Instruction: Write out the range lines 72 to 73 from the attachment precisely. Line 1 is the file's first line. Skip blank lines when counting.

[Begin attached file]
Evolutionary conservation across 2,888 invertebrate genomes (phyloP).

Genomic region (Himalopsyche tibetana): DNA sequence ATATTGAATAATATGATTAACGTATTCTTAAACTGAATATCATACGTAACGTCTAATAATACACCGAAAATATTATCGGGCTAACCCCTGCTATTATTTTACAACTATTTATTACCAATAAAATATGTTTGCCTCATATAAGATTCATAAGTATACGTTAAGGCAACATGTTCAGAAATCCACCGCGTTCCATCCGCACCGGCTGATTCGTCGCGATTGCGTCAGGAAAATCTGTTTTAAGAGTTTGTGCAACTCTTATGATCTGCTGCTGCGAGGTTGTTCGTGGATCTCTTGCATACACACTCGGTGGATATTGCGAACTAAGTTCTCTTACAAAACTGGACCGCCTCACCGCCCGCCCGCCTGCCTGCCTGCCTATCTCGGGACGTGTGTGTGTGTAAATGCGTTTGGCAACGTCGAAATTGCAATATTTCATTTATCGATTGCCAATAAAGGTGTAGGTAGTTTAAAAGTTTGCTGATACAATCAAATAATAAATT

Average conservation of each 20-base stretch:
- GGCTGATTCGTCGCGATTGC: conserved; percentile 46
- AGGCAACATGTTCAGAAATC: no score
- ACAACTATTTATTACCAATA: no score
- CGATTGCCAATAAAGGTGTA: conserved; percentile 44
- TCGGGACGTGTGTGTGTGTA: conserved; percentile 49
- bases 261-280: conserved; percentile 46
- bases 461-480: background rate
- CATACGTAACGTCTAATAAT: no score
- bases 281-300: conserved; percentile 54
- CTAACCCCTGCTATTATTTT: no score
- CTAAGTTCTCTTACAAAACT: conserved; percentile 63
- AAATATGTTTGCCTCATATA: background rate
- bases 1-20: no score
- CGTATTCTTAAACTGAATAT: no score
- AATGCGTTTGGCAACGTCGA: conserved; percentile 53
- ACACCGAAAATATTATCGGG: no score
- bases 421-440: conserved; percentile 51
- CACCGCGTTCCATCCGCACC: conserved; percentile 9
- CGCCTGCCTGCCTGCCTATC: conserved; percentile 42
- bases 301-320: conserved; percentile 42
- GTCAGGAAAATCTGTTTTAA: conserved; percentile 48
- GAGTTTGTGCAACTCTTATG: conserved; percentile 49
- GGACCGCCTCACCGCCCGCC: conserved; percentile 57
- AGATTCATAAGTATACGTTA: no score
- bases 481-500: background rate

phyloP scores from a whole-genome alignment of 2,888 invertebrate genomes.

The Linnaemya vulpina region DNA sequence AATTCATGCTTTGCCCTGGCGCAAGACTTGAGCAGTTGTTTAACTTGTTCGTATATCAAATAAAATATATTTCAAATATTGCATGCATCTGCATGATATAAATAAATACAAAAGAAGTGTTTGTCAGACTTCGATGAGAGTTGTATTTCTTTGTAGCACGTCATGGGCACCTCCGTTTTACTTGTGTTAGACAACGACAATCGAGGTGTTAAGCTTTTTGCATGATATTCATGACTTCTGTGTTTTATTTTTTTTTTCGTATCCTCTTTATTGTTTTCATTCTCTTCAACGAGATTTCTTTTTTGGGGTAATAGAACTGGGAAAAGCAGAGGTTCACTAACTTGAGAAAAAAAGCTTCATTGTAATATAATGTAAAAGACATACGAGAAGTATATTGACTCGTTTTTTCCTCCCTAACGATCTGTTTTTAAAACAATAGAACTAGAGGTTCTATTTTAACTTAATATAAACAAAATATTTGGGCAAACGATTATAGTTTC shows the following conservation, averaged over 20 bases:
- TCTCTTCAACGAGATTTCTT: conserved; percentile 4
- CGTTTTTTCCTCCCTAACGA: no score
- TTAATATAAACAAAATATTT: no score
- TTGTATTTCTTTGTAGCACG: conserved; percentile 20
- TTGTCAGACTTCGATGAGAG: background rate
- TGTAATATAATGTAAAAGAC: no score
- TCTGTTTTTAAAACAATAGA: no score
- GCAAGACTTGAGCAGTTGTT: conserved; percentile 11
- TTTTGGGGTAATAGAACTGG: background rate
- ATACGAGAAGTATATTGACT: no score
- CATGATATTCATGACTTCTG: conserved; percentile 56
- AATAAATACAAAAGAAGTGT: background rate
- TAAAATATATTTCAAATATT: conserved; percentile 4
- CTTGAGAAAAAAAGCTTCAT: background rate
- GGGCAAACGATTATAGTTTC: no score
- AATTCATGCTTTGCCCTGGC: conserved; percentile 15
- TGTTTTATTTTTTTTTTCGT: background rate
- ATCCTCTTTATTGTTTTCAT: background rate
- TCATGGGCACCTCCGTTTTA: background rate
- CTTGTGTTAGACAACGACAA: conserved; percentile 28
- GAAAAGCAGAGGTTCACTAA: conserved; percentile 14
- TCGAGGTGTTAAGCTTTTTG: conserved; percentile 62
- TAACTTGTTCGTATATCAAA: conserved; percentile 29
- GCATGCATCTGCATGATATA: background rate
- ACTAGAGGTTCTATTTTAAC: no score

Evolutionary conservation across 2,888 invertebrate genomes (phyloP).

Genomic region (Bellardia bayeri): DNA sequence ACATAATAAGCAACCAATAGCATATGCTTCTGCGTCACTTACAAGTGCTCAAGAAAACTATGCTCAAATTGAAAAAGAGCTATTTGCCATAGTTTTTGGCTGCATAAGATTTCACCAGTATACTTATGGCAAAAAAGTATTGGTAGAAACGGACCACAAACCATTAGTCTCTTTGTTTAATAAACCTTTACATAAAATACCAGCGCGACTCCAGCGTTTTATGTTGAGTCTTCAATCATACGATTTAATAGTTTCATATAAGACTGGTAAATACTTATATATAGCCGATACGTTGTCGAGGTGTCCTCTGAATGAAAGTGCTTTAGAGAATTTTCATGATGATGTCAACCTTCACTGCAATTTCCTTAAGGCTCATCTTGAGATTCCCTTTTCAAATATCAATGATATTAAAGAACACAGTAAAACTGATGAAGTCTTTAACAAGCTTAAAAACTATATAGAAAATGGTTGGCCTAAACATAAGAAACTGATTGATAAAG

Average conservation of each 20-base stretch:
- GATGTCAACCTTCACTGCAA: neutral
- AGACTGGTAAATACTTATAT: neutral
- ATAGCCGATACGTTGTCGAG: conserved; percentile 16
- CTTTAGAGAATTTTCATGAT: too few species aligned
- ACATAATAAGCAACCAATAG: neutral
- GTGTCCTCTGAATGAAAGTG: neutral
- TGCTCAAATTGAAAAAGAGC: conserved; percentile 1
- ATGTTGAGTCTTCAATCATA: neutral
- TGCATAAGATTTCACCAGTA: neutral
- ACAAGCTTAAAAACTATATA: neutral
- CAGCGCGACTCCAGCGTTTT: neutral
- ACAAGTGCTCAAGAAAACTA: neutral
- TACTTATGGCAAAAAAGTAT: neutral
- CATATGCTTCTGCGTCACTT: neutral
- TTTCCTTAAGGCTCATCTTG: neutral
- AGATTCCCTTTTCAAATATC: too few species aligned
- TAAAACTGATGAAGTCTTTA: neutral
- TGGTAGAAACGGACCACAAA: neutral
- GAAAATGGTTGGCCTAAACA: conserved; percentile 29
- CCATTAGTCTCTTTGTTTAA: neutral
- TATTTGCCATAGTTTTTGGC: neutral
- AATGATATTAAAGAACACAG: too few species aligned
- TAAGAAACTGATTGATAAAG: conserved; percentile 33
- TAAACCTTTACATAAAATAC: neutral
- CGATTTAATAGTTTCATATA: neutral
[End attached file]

- CATATGCTTCTGCGTCACTT: neutral
- TTTCCTTAAGGCTCATCTTG: neutral